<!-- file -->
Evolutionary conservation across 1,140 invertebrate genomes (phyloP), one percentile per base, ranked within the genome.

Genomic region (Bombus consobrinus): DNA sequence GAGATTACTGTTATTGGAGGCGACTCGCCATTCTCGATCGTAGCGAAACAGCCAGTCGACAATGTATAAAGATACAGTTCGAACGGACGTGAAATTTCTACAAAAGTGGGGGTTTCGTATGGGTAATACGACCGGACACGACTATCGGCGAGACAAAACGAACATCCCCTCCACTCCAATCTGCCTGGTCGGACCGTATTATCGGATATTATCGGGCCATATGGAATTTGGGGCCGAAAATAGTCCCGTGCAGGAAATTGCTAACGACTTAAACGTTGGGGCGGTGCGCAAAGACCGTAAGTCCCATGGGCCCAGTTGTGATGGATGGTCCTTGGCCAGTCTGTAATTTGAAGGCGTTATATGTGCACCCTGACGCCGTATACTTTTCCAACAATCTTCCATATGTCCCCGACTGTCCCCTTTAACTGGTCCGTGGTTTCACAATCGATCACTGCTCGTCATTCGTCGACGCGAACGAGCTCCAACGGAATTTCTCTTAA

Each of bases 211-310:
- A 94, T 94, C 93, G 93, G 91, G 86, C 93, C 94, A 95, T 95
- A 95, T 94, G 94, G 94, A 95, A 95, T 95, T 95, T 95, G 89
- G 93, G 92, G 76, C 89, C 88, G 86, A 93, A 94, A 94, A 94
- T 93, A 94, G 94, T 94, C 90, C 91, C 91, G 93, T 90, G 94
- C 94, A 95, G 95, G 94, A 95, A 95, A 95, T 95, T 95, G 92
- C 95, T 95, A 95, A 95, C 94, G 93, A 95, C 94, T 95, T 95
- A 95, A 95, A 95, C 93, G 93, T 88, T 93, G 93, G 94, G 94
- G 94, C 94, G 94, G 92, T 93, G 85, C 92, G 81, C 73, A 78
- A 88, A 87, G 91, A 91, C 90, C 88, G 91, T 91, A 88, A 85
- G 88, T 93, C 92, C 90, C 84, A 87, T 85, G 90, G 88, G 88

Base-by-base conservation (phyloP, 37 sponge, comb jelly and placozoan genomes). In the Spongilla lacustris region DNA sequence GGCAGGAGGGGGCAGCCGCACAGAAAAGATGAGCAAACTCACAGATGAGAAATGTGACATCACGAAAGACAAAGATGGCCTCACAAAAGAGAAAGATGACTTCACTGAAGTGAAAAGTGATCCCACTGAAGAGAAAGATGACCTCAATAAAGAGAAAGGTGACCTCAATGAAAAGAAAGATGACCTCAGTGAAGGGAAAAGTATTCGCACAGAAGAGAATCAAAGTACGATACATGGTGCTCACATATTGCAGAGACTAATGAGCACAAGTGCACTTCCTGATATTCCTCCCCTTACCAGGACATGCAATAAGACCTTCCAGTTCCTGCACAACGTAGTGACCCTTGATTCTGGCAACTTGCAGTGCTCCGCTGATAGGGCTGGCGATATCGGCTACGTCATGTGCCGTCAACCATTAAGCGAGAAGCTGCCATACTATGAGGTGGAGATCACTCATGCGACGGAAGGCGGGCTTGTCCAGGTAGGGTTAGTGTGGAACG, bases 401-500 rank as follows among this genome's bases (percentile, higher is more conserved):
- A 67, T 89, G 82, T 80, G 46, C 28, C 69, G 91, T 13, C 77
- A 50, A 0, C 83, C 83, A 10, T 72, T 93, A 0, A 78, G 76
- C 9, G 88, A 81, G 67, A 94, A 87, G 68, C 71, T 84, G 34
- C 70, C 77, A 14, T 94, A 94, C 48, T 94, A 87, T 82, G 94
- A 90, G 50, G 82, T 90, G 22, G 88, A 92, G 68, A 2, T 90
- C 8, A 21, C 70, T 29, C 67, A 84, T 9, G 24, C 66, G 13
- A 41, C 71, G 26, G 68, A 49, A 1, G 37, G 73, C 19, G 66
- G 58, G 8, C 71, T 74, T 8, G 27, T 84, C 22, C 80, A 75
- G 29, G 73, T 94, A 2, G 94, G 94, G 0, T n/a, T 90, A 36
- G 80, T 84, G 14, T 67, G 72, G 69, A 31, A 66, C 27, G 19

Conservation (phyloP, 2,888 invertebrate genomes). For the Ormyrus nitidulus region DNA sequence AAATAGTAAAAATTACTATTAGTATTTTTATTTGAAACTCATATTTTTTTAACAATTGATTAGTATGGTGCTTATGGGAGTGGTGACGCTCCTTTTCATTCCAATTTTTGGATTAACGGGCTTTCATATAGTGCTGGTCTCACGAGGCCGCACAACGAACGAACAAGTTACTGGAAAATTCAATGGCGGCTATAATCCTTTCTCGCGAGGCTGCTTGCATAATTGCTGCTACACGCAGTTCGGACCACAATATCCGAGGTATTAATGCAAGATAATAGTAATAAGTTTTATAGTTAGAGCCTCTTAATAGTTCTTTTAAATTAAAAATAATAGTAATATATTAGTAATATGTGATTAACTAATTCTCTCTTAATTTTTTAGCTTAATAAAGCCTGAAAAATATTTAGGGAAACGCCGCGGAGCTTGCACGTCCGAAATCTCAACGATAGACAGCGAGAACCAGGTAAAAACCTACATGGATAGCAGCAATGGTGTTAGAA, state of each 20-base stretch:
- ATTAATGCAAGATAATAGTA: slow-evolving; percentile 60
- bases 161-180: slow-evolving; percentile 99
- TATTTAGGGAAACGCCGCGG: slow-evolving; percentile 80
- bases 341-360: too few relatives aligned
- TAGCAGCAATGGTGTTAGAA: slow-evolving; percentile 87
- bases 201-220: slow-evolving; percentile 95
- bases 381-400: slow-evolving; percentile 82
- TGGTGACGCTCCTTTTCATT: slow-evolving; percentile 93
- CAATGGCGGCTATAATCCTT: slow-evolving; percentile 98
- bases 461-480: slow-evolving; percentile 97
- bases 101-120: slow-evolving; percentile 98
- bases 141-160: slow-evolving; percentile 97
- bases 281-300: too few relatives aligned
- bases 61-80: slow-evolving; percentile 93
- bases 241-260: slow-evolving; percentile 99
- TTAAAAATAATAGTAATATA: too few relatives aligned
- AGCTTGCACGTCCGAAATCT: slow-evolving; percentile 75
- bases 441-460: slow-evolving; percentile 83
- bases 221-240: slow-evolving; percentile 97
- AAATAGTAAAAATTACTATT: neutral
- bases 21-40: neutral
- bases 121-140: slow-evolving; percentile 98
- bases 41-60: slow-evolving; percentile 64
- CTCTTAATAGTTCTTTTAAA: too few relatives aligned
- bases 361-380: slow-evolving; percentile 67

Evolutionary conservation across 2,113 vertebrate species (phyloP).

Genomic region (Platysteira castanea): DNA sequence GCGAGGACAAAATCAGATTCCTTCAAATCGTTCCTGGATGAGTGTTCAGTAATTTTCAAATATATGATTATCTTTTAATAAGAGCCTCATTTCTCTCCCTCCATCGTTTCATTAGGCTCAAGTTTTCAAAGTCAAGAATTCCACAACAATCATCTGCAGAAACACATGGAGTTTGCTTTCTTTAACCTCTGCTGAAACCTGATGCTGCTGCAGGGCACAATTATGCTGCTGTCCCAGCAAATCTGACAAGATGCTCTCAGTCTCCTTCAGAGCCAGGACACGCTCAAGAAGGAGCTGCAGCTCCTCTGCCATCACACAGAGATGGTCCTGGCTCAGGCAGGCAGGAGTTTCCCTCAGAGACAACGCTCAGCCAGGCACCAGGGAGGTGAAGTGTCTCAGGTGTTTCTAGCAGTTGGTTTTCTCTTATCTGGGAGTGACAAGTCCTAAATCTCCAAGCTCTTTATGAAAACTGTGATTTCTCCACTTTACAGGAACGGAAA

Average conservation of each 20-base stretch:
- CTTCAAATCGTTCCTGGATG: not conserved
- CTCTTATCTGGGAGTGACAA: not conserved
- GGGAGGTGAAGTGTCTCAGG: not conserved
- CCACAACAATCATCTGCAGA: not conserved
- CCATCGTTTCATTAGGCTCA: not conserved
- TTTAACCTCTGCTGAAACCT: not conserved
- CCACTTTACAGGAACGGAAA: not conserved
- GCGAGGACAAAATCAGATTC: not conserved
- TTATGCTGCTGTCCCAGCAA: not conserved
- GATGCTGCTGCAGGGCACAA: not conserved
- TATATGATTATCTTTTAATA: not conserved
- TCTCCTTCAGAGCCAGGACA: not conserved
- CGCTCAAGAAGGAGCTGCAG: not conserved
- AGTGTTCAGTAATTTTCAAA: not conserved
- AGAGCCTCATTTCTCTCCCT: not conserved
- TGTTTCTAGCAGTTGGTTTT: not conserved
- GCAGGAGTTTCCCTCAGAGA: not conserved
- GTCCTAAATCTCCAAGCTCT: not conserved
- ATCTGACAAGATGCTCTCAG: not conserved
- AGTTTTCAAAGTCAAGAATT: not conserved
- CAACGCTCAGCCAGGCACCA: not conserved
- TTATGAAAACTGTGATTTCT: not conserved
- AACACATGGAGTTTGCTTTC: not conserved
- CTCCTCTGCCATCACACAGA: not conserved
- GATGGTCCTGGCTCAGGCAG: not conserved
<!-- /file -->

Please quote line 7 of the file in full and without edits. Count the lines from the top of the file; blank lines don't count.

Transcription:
- T 93, A 94, G 94, T 94, C 90, C 91, C 91, G 93, T 90, G 94